Therefore, the final message I want to send to all adopters is to please be less insecure and more open and generous in relation to contact and more accepting of birth families because the birth family is not your enemy and shouldn’t be seen as a threat to your place in your child’s life. Remember, you have a key role in facilitating your child’s identity development, self-esteem, self-worth and happiness and helping them to maintain contact is a huge part of that.

 

9 thoughts on “Contact from a Social Worker’s Perspective

  1. Gem

    Thank you for taking the time to write this post which I found interesting but also frustrating to read. We are adopters who get contact and will facilitate as much as is beneficial tumour children. We manage direct contact with a middle,sibling who lives with his young birth father. We were left to get in with this by our adootion team after an initial meeting with birth father. It has been our responsibility to explain to him that he cannot tell birth mother that we have contact or where we are. It is a relationship based on a lot of trust and it works well. We are now godparents to all his children.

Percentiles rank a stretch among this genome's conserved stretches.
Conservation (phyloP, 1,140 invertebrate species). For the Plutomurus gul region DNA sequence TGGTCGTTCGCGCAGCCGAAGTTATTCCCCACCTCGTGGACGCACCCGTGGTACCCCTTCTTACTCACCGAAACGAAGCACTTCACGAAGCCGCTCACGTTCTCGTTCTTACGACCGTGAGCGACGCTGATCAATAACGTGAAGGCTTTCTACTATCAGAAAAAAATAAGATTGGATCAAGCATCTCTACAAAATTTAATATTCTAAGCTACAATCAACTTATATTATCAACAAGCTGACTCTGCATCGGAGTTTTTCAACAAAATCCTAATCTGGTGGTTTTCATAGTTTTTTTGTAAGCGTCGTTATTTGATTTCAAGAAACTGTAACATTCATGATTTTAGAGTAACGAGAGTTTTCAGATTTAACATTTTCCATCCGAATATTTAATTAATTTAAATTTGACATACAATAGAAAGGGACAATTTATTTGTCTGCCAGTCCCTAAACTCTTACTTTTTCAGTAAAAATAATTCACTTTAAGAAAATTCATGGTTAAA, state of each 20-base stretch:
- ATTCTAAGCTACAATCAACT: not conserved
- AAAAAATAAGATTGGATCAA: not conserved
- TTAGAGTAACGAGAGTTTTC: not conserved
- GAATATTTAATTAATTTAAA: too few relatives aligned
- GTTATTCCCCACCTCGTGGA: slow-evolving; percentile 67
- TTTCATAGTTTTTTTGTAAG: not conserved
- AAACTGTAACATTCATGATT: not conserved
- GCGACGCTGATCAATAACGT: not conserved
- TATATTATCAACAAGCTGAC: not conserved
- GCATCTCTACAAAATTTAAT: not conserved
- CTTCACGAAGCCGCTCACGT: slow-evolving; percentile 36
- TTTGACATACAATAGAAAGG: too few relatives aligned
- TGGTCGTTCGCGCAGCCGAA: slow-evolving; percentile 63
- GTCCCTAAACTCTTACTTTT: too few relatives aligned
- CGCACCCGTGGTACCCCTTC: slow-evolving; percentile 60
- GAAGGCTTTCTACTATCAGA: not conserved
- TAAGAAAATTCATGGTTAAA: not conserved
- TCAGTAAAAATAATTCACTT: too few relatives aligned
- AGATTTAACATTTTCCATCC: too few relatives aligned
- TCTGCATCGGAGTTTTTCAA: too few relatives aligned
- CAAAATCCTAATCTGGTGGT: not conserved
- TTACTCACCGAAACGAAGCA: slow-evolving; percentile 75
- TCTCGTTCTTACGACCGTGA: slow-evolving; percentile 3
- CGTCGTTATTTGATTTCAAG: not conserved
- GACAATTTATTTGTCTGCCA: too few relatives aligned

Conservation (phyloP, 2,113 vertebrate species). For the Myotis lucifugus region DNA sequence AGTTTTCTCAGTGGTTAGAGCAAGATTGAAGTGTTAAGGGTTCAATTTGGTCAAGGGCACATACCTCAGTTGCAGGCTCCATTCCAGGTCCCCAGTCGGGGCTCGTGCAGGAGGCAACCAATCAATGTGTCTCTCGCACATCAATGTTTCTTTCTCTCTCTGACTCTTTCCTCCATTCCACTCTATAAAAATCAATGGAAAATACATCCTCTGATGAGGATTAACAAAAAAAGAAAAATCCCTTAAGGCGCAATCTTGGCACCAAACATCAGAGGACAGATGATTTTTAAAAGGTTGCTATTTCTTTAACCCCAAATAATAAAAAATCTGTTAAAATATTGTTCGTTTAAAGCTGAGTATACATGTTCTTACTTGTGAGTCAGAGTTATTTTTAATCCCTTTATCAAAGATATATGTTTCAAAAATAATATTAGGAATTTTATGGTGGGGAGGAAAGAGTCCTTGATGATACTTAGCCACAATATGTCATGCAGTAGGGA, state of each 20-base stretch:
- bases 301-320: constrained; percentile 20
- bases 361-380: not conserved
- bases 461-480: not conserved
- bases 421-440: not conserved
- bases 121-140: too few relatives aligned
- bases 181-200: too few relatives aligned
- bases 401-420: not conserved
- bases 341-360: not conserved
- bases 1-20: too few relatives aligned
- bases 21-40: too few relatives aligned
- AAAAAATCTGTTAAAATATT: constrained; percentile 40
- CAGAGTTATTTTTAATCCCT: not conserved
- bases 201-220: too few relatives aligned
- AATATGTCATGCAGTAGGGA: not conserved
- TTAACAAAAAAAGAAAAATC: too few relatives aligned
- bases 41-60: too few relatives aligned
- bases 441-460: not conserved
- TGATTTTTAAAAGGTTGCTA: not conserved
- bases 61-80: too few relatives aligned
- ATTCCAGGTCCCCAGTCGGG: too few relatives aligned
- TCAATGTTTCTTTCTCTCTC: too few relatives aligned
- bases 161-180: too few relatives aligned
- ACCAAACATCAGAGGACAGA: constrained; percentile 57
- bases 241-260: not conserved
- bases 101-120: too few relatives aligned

I read your post after reading the previous post from an adopter on her experiences of contact and I would urge you to read it for it highlights that support and understanding and facilitation from willing adopters was not enough to prevent the fracture of their family when direct contact with birth parents was sought and how they have had to step back as parents in order to let the relationship play out and I imagine they wait to pick up the pieces. This is a far cry from the romantic idea of contact being positive and helping the young person. As a 40 something I know it may well help them over the course of their life but the distress it can cause for everyone involved during the teenager ears and early adulthood is not an ideal many people would want to sign up for especially if it comes with a risk to the lives and stability of the family. As a larent I want to do what I can to support my children’s emotional wellbeing and I know from my own experiences that the sense of loss will follow them throughout their lives but I would say that contact is far more complex than the ideal you have presented.